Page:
Already experienced in writing for the screen, Rosie Day is about to make her stage writing debut at the Old Red Lion. She talks to Joseph Shaw about the elements that went into the piece and why she decided to take the plunge and combine all of her creative talents.
Rosie Day is the writer and star of upcoming one-woman-show, Instructions for a Teenage Armageddon. I ask to interview her in person, but, due to it being her first week of rehearsals, it takes place over the phone. I initially feel trepidation as past interviews I’ve done in this way have felt flat and awkward but as soon as Day picks up the phone I know this won’t be the case. Never have I heard someone so sprightly this early on a Monday morning.
“Hi Joseph! How are you?” Day asks. I tell her the interview will only take 10 minutes or so as I know she’s very busy. “Oh, don’t worry” she says with reassuring warmth. I ask how she feels, given that today is the start of rehearsals. “I’m literally in an Uber right now going… I’m feeling very excited – we’ve been planning this since September so it’s been a lot of anticipation,” she responds eagerly.
Instructions For A Teenage Armageddon, is, in Day’s words, “about a teenage girl whose sister has died. It follows her from ages 13 to 17 and is essentially about the effect that her sister’s death has on her life, and how she deals with it. It covers things like eating disorders and mental health; there’s a lot of difficult situations she finds herself in… There’s also a lot of humour in it, it’s quite funny.” I personally find shows that mix the dark with the light, the serious with the funny, to be the most engaging. I recently saw Dear Evan Hansen, which does this well and loved it. The two shows sound similar in their angles and approach to dealing with serious, life-altering issues.
I ask about Day’s motivation in tackling heavy topics like eating disorders and mental health. “I am an ambassador of a teenage mental health charity called Stem4. I work a lot with schools and see a lot of teenagers with these kinds of issues and I’m very aware of how many young people suffer with mental illness”. She believes that representation of these issues “on screen is getting better” but “she hasn’t seen it on stage as much, especially from a young girl’s perspective.”
The process of creating something seems to viscerally excite Day, a deduction made not just from her writing and directing credits (one feature film in pre-production, two shorts, one of which is doing well on the awards circuit), but from the bouncy and vibrant way she speaks about her projects with. Either she is three quarters of the way through a large coffee or is genuinely ecstatic about getting to the rehearsal stage of her latest project. Or very possibly both.
“So how did this play come to fruition?” I ask, fascinated as I always am about the origin story when discussing a project with a creator. “I was doing a play at Trafalgar studios and the director dared me to write her a play and so I did… I never thought anyone would read it, let alone see it”. She was later at a meeting with producers Brian Zeilinger and Jack Maple about a different play when they expressed a desire for more female driven content. “I mentioned this play I’d written, that maybe they’d like to read it. They read it and they optioned it, which was amazing”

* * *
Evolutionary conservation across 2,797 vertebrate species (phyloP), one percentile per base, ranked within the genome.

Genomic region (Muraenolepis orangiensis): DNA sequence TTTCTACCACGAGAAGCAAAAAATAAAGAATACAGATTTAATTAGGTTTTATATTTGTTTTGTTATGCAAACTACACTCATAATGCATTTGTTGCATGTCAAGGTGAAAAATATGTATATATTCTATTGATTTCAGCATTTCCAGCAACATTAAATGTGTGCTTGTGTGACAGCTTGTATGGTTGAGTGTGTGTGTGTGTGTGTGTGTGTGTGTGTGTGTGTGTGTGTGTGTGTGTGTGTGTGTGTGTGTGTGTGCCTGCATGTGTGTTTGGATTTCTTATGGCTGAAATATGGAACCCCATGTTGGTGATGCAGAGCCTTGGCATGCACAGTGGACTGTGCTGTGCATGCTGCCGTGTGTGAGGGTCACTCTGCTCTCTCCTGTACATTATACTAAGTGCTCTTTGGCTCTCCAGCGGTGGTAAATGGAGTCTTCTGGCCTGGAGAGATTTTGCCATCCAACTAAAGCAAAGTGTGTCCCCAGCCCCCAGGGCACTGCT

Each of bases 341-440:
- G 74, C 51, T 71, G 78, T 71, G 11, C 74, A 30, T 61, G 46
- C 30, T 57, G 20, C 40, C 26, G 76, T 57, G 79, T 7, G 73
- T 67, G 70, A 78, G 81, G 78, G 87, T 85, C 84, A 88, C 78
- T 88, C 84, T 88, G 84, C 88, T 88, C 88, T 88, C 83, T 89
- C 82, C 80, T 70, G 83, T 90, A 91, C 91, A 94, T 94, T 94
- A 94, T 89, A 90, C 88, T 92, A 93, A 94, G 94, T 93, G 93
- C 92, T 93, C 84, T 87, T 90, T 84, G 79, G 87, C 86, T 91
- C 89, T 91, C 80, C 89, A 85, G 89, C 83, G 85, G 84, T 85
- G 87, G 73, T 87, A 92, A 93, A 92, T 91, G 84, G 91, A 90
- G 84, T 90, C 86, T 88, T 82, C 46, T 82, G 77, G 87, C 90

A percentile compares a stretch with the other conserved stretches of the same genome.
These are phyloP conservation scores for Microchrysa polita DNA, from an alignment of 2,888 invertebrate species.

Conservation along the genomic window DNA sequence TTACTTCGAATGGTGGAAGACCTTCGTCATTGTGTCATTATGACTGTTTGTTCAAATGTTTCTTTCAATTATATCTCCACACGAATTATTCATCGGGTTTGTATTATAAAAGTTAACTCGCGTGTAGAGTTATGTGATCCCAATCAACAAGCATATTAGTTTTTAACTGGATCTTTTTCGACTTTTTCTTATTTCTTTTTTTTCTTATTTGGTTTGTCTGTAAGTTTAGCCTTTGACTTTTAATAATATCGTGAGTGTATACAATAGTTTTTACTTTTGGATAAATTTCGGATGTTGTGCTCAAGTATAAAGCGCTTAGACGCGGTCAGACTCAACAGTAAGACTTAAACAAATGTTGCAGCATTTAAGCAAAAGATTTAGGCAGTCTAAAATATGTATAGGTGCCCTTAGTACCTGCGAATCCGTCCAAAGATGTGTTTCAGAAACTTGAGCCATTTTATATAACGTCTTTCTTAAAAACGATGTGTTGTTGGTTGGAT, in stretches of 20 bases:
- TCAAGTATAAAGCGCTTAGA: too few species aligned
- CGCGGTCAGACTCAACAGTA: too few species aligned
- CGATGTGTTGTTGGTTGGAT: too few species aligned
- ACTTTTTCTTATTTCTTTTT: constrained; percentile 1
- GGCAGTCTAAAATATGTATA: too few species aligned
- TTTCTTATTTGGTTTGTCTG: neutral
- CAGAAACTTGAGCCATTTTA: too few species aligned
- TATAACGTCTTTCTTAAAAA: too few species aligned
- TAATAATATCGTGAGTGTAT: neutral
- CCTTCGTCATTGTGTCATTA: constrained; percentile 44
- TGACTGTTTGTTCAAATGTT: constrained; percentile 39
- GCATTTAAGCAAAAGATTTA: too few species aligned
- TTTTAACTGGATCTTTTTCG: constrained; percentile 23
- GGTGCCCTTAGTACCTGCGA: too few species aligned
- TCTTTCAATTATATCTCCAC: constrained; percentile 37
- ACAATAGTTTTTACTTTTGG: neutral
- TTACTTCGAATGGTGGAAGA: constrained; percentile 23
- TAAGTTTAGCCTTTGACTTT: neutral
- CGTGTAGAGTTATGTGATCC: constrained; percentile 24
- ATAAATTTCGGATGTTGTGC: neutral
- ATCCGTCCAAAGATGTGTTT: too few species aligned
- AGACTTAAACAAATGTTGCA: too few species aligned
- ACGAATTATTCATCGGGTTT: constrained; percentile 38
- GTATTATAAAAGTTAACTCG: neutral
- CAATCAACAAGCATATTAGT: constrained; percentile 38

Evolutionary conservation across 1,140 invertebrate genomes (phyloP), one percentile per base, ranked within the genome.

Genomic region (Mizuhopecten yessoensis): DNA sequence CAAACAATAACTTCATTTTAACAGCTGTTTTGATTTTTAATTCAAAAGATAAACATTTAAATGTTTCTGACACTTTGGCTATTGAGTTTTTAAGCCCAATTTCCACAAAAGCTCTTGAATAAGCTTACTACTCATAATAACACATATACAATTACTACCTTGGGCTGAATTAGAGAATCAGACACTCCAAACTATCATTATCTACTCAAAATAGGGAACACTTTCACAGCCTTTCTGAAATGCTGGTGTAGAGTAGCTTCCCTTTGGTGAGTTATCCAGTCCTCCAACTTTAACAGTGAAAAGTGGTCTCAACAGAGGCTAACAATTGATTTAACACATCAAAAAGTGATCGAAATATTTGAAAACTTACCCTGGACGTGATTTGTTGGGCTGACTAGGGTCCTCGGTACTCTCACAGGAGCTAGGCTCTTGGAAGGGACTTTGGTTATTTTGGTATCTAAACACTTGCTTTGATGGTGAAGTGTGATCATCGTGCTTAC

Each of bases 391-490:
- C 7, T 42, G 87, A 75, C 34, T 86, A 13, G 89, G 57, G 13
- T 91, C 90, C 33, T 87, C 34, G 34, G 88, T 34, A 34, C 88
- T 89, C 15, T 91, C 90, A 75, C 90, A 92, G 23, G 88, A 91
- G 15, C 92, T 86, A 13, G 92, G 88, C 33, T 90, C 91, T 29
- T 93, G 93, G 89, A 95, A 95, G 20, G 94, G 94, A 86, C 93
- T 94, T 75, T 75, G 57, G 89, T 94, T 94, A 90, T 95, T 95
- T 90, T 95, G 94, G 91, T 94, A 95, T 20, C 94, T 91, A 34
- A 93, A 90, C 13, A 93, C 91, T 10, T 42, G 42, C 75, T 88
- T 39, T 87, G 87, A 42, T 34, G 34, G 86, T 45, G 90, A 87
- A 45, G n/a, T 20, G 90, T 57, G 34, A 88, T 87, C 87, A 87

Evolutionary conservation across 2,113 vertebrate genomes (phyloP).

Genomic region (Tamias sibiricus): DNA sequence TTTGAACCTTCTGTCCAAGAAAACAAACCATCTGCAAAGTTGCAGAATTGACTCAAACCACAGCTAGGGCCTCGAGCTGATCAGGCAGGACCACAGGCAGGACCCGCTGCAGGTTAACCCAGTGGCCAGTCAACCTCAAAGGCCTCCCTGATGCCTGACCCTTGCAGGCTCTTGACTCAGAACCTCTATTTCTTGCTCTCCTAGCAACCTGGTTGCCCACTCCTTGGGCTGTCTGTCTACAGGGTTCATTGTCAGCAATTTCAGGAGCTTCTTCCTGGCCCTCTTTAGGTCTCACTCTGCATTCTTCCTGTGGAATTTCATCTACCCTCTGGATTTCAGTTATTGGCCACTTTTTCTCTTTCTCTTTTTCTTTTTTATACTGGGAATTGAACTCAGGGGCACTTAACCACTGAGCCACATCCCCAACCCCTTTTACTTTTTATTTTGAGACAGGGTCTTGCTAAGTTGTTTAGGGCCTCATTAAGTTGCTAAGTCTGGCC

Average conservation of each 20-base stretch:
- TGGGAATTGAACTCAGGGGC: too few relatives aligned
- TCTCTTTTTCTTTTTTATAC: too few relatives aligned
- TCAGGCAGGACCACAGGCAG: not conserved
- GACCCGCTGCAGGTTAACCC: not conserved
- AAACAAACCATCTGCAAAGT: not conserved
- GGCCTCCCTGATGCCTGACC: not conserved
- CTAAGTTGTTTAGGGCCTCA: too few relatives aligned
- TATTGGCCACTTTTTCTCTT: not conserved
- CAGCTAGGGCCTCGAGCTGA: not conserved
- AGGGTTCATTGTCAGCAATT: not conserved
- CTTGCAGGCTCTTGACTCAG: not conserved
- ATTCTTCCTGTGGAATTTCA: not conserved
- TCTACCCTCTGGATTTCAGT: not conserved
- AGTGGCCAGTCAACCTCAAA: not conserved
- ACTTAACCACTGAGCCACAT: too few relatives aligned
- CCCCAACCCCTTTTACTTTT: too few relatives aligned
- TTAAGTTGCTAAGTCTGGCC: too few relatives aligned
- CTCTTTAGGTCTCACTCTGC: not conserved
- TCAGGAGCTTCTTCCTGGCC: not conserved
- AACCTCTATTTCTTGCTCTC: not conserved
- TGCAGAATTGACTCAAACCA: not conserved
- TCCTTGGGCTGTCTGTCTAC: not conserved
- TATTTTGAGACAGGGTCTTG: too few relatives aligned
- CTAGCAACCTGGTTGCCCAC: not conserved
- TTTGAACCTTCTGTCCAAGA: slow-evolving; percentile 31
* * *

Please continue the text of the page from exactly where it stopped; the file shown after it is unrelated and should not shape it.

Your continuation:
Day has a fair bit of experience writing for the screen, but Instructions for a Teenage Armageddon is her writing debut for the stage. I ask how the two styles of writing differ. She reminds me that two of her screenwriting projects were short films whereas this play is 70 minutes long. “It has to be a very structured narrative and you can’t rely on visuals like you can on-screen, so it’s all in the words”.
This is also the writer’s first-time performing words she has written herself. I wonder about the thought process behind casting herself. “I always wanted to keep my acting, writing and directing separate, then I wrote this… it was mentioned whether I’d be up for supporting it because it’d come out of my brain and I’d lived with it for so long… I really did want to tell this story about young women.”
I ask if one feels doubly vulnerable when writing and starring, because it definitely sounds like one would. “Yes! That’s what I’m most terrified about,” she replies quickly and candidly. Before elaborating, “when you’re an actor, if people don’t like the play it’s not necessarily your fault. Whereas this is like, the whole thing, you wrote it, you’re in it! There’s nobody to hide behind essentially. It’s incredibly scary from that perspective. I do think doing a one person show is probably the most challenging thing an actor can do, having watched many of them, I found them so awe-inspiring” Day pauses before continuing with a laugh, “maybe I’m a bit of a glutton for punishment” She definitely seems up for the challenge.
Instructions For A Teenage Armageddon is playing until 29 February. For more information and tickets, visit the Old Red Lion Theatre website.